CHARLOTTE, N.C. -- There's been no shortage of musing over Mitt Romney's failure to win over female voters. The gender gap is pronounced, and with the efforts of the president's political team, growing wider. Romney has been criticized for his failure to speak out in support of equal pay for equal work, he's been tied to some of his party's more hardline positions on abortion, and has been caricatured as a relic of a bygone era in which women put career ambitions aside.
But for all the talk of Romney's trouble among women voters, no Democrat has put it in the terms that former Secretary of State Madeleine Albright did in an interview with The Huffington Post on Monday.
"I'm not sure I'm going to state this exactly right," she said, sitting amidst a sea of convention-related activity and daytime wine drinkers in the Westin hotel lobby in downtown Charlotte. "But I think there are some who believe they are actually protecting women, you know, and that it is better for women to be taken care of. I think women want to take care of themselves, and I think having a voice in how that is done is very important. And frankly, I don’t understand -- I mean, I'm obviously a card-carrying Democrat -- but I can't understand why any woman would want to vote for Mitt Romney, except maybe Mrs. Romney."
Albright then revised her pool of rationally thinking female Romney supporters to include his five daughters-in-law, an obvious but hardly generous expansion. Even with the rhetorical flair, however, Albright's comments reflect a genuine disturbance that many Democrats -- women and men -- feel about the tone of the discussion of women's issues during the course of the campaign.
The former secretary of State, who has been an outspoken advocate for women in the workplace, said she found the assertion by Missouri Senate candidate Rep. Todd Akin (R-Mo.) that a rape victim can shut down her body to avoid pregnancy to be "one of the more outrageous" comments she's witnessed in her 75 years.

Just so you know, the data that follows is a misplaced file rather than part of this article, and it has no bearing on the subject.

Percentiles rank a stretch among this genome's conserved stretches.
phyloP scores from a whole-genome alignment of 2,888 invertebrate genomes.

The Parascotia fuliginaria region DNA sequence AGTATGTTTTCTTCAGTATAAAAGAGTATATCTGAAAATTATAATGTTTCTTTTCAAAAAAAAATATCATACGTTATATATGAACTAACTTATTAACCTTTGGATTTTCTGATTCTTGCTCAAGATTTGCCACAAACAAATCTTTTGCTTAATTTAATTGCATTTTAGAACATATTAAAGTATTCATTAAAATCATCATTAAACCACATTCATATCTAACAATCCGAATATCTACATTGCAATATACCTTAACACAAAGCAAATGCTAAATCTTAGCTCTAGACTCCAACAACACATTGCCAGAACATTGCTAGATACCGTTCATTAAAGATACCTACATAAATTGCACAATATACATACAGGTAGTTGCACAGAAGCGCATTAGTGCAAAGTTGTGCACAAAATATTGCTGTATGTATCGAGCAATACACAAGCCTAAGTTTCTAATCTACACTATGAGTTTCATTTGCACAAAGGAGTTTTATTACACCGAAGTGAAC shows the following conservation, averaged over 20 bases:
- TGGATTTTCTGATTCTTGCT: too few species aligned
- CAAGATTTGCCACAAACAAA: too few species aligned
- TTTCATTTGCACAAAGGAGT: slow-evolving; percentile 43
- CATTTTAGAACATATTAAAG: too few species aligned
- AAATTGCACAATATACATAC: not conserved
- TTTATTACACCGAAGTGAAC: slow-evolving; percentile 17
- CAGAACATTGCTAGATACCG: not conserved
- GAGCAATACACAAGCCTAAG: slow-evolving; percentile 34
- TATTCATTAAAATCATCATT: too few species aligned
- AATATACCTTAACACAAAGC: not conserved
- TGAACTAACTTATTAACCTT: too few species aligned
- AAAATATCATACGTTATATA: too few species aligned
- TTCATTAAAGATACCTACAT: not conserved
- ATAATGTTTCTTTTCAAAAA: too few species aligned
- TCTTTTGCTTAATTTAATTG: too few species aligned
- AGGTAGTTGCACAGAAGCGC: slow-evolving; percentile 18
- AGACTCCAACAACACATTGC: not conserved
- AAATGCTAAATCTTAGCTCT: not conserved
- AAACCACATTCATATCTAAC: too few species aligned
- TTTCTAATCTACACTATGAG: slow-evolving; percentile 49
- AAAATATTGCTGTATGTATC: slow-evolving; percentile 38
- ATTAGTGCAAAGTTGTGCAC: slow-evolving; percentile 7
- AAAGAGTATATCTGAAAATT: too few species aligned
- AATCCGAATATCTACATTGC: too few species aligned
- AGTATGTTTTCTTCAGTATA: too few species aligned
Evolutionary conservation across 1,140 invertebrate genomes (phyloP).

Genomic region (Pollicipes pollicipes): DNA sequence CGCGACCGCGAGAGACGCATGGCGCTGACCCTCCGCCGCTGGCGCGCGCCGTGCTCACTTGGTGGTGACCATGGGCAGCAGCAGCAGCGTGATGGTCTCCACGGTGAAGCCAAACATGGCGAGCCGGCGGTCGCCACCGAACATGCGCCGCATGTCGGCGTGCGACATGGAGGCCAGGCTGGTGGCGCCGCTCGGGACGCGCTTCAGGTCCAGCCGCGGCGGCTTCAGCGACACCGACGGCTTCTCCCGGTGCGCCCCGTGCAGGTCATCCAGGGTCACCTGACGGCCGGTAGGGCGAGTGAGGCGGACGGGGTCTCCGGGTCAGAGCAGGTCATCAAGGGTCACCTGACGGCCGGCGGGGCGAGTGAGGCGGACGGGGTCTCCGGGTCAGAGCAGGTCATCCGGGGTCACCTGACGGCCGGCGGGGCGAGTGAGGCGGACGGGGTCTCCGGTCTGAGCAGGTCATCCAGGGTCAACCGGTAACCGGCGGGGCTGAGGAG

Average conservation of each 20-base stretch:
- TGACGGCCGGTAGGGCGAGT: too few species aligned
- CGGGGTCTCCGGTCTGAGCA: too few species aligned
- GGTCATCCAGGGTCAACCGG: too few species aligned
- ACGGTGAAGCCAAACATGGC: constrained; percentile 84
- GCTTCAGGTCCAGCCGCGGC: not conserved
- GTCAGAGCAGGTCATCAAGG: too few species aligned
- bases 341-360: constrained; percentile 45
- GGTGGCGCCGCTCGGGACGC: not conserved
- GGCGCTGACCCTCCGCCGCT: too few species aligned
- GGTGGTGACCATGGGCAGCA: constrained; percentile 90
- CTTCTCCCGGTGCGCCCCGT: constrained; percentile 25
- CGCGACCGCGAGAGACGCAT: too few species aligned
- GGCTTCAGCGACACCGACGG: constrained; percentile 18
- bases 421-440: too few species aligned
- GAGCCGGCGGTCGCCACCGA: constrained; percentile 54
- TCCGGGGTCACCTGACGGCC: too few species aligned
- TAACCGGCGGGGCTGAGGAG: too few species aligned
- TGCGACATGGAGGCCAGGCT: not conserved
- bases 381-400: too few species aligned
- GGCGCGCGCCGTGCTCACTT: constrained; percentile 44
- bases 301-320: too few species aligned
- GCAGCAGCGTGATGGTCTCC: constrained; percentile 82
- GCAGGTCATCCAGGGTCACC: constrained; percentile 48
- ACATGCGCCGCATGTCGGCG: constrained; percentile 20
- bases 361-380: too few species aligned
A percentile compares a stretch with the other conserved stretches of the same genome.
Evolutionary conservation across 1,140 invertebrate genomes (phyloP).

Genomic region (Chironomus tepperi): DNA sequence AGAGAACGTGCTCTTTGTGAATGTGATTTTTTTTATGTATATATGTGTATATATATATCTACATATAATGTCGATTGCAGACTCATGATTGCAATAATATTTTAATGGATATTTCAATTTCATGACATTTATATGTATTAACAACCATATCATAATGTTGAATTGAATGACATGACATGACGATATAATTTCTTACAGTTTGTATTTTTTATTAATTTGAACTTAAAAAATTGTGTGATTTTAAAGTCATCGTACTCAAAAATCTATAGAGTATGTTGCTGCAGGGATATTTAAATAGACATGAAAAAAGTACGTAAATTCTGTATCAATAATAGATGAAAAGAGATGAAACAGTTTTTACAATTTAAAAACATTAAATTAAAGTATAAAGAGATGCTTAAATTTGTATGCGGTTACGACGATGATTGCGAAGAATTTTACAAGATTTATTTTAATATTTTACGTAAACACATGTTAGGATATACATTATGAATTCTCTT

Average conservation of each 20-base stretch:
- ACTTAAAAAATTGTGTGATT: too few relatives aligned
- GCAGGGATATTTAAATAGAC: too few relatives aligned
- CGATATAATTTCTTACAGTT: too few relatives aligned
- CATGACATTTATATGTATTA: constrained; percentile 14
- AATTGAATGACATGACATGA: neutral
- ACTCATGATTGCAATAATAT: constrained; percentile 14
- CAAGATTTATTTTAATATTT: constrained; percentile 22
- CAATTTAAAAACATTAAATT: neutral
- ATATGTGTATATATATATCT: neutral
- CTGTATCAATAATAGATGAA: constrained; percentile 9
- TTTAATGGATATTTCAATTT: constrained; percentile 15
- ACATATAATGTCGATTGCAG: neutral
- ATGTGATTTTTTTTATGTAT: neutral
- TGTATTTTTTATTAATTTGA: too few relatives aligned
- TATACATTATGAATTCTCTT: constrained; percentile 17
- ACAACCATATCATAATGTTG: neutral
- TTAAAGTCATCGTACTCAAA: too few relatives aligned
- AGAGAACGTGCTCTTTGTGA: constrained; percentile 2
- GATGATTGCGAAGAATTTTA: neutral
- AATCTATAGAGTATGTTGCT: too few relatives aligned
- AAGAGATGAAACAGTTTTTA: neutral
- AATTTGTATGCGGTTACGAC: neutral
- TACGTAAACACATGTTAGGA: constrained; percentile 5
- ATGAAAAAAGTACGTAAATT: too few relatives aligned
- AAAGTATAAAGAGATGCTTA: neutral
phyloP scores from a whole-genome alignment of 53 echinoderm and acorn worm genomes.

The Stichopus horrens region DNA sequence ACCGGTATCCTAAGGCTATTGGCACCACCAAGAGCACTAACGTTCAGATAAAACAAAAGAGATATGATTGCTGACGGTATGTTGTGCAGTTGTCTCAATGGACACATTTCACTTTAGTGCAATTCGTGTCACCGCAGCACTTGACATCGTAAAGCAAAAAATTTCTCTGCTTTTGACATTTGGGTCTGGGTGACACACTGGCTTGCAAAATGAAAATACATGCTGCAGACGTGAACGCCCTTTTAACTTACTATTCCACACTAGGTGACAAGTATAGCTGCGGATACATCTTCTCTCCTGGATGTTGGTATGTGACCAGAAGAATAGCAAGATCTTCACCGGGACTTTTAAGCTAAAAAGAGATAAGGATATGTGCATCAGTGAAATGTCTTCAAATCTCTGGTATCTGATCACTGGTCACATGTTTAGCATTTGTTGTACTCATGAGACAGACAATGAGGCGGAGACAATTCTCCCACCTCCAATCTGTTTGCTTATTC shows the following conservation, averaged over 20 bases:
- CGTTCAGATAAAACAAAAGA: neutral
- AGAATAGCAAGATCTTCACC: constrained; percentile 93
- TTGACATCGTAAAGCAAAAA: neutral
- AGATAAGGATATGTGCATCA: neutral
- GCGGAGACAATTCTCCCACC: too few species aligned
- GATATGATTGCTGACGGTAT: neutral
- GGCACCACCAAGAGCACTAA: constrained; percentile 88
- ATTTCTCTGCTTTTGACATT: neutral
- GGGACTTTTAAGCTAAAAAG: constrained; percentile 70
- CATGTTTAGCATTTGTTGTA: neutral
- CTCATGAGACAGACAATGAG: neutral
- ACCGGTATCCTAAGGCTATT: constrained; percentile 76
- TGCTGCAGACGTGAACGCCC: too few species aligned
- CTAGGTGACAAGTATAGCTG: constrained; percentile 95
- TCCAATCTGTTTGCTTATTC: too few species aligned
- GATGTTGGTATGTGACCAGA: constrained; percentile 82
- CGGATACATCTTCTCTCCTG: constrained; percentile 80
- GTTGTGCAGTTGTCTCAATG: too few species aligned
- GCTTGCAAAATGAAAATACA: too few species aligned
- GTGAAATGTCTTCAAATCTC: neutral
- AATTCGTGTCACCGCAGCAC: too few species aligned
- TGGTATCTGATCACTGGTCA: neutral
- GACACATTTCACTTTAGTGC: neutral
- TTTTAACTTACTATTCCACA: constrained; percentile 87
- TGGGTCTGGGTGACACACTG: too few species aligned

"It was appalling and disgusting," she said. "But if I may say so, the things that he said in one form or another are in the Republican platform. So [while Republicans are] saying he is a nutcase and they have to move away from him, they did not move away from their platform."
Her reference was to language in the GOP platform that outlaws abortion even in cases of rape or incest. It's a policy that Romney's running mate, Rep. Paul Ryan (R-Wis.), has embraced throughout his career, before distancing himself in the wake of Akin's remarks. Romney has always supported such exceptions. Even so, Albright argued, he had "become captive to a party that does in fact think that women should not have voices."
This is about as harsh an indictment as has been leveled by a major Democratic figure at the Republican Party and its nominee. And in conjuring up images of women being pushed into figurative (if not literal) silence, Albright invited some obvious pushback. The current state of the economy hasn't exactly allowed women to warm up their vocal cords.
"I’m guessing the millions of American women unemployed, underemployed or constantly worrying about filling the gas tank or put food on the table can think of a few reasons to make sure Barack Obama isn't our president for another four years," said Kirsten Kukowski, a spokesperson for the Republican National Committee.
Aware of the gender gap, Romney's campaign gave several Republican women primetime speaking roles at his party's recently completed convention, including his wife, Ann, who spoke about the trials that came with their marriage and raising five kids, in addition to declaring in one of the convention's more indelible moments, "I love you, women."
It will, in all likelihood, take a bit more than a few speeches in support of Romney to make up the ground among women voters. A TIME/CNN poll of likely voters found Obama beating Romney by 12 and 10 points among women in Florida and North Carolina, respectively.
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